I have known my husband, Kelly, since we were both six years old. We have a long history together and although this post is partially a tribute to him, it is more of a post about the faithfulness of my Heavenly Father and my long journey to submission to His Will.
Kelly and I have been friends since second grade. We were sporadically in the same academic classes in elementary school but shared nearly every class at Stedman Junior High School (yes, that dates me because our school system moved to the middle school concept almost thirty years ago). In eighth and ninth grade, we had crushes on each other, also sporadically. It was in the ninth grade that we tossed around words like “boyfriend” and “girlfriend.” He accompanied me to an athletic banquet and to our “Sweetheart Banquet” held on Valentine’s Day that year. When the school year ended, our chorus class had a party in the Bethany Community Building. (Those attended junior and senior high school with, know that it’s located in a little community near Stedman, NC.) The night was really emotional for me. I realized that in the fall we would all be in high school and that merging with the other junior high in our district was going to mean that seeing familiar faces and the closeness of our friendships were going to change, whether we wanted it to happen or not . Our chorus teacher, Gregory MacPherson, was not only leaving our junior high school, he was going to be the chorus teacher at 71st High School — a cross-town rival of our beloved Cape Fear High School, where we would attend in the fall.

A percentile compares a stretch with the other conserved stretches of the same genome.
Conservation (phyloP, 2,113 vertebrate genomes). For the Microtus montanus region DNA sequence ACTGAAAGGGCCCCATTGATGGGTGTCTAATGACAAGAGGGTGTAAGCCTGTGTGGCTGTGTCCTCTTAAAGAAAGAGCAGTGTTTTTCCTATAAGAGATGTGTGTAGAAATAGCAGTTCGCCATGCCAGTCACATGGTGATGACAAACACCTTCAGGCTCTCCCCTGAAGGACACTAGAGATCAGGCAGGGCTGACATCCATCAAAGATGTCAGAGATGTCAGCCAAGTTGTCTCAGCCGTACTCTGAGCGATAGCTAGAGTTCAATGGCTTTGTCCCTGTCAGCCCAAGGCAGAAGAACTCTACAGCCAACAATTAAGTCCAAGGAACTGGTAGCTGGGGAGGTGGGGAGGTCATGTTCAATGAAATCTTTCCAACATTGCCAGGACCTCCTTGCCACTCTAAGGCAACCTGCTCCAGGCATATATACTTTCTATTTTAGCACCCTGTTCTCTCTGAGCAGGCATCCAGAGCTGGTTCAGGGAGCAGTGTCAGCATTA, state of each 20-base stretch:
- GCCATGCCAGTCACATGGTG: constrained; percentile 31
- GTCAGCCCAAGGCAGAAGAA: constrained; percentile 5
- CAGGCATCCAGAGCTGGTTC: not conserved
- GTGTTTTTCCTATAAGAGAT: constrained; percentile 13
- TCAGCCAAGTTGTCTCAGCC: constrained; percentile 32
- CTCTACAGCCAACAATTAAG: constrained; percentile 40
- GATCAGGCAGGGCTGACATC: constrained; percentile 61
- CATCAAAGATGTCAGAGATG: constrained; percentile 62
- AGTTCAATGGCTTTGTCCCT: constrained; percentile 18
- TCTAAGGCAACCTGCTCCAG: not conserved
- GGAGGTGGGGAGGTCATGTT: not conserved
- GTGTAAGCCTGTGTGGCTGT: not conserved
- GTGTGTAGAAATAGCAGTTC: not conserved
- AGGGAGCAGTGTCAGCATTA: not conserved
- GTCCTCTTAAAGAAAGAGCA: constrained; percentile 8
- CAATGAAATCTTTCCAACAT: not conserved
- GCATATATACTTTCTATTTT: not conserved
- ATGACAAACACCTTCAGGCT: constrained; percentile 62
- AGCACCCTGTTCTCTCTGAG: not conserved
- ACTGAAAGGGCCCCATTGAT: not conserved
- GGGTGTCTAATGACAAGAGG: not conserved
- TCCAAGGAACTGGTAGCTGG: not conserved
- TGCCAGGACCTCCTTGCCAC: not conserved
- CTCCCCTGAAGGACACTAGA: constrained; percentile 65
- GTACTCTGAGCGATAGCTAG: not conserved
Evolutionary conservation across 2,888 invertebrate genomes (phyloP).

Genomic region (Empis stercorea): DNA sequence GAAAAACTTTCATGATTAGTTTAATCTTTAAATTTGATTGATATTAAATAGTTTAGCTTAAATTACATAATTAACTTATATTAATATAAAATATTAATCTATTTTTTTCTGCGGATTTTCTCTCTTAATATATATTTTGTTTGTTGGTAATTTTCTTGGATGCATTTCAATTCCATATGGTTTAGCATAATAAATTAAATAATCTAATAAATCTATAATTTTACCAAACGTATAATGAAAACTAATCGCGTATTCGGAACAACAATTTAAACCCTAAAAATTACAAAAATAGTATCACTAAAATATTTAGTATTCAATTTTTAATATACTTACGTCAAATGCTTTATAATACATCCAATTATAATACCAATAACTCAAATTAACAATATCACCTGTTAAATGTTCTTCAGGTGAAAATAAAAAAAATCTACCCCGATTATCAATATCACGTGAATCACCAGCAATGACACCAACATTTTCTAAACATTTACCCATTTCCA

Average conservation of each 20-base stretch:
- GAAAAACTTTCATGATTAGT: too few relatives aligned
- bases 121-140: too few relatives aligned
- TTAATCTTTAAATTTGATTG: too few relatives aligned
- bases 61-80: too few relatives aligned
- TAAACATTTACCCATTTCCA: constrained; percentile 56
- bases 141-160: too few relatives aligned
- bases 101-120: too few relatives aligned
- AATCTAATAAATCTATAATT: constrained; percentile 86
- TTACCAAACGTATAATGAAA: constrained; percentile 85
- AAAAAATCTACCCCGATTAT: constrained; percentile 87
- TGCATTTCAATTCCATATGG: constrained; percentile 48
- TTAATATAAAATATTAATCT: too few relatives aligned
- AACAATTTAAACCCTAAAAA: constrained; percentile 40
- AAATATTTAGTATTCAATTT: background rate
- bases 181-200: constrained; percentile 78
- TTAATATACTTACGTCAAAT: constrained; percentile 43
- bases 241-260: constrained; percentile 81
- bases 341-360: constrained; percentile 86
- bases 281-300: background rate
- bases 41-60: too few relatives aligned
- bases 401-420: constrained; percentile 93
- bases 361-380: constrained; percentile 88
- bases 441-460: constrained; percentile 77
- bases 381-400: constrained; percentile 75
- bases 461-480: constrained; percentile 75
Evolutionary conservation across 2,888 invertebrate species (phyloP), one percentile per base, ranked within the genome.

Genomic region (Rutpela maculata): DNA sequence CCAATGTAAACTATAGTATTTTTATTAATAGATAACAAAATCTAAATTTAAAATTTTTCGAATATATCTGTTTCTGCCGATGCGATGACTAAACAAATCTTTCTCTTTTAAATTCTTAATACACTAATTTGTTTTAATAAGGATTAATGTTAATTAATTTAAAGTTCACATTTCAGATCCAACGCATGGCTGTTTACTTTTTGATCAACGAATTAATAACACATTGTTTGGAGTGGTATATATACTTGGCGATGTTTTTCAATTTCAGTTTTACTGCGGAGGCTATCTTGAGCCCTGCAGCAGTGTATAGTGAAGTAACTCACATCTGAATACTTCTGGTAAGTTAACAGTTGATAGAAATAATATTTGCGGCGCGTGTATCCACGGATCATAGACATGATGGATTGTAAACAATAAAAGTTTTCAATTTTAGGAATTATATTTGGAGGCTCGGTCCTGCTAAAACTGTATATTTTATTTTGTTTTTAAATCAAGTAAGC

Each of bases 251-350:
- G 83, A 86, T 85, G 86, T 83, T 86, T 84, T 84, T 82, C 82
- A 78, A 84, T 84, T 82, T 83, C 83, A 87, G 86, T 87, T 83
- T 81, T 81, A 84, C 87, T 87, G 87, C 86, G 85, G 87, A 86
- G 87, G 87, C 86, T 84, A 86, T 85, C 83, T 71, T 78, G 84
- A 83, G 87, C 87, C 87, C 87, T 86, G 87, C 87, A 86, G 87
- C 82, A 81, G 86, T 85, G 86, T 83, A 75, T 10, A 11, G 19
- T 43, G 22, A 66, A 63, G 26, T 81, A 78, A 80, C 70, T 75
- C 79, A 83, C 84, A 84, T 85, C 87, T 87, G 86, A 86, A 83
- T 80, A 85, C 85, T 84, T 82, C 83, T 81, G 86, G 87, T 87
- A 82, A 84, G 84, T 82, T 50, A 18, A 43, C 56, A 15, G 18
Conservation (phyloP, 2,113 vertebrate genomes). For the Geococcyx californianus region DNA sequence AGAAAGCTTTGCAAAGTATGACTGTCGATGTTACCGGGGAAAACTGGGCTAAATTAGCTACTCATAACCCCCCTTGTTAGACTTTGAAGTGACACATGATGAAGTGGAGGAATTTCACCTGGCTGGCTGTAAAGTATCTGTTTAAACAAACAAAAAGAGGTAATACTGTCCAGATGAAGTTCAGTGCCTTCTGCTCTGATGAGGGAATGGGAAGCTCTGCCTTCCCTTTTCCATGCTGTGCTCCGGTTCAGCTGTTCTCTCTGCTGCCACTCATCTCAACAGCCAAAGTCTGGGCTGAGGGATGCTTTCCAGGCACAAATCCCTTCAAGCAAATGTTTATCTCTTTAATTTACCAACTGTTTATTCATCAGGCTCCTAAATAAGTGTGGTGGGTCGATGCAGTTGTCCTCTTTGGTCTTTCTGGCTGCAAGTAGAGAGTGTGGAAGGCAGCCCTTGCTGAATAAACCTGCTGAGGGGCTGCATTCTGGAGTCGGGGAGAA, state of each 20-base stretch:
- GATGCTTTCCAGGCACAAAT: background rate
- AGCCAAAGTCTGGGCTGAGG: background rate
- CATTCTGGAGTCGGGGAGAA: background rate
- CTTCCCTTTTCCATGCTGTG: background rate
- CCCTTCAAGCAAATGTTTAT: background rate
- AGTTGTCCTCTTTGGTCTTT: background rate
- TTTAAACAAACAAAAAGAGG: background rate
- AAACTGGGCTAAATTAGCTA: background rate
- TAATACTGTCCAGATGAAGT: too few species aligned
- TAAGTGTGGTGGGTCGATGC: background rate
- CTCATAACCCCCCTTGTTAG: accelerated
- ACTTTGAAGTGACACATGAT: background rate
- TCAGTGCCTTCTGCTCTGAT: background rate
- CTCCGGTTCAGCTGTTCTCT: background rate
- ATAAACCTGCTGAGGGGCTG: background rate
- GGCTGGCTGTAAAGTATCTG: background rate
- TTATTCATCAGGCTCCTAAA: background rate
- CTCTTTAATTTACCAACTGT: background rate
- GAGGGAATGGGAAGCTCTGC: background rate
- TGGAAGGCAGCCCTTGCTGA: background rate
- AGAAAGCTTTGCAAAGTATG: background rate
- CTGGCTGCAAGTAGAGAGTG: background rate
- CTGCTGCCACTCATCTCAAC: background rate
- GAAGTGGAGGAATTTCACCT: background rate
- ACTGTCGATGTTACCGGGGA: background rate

It was hot and stuffy in that little community building, so I walked outside. Tears just streamed down my face. (I’m really a tender-hearted person and I wear my heart on my sleeve in matters of family and friends.) Kelly came to check on me. He made me laugh and reminded me that we would have our drivers’ licences soon. I was fifteen and had never been kissed, so when it happened, that kiss was burned into my memory forever. It was magical. His mom gave me a ride home that night and I don’t know how far up I “floated” as I made my way into the house, but I was walking on air.
Then, the rest of the summer happened. High school started. Kelly and I didn’t have any classes together. I got involved with someone I shouldn’t have and proceeded to make life difficult for my parents throughout most of my high school days. I married this boy and eighteen months later, I found myself at the end of a divorce that colored my outlook on life and men for quite some time.
Kelly and I dated, again sporadically, after my divorce and I must admit that I made him pay for things that he had nothing to do with. Once, I was very cruel to him. I still cringe to this day when I think about my behavior. If it’s any consolation at all to Kelly, I treated all men the same way. From the time I was twenty until I was twenty-four, I blamed all guys (and God) for the dissatisfaction in my love life.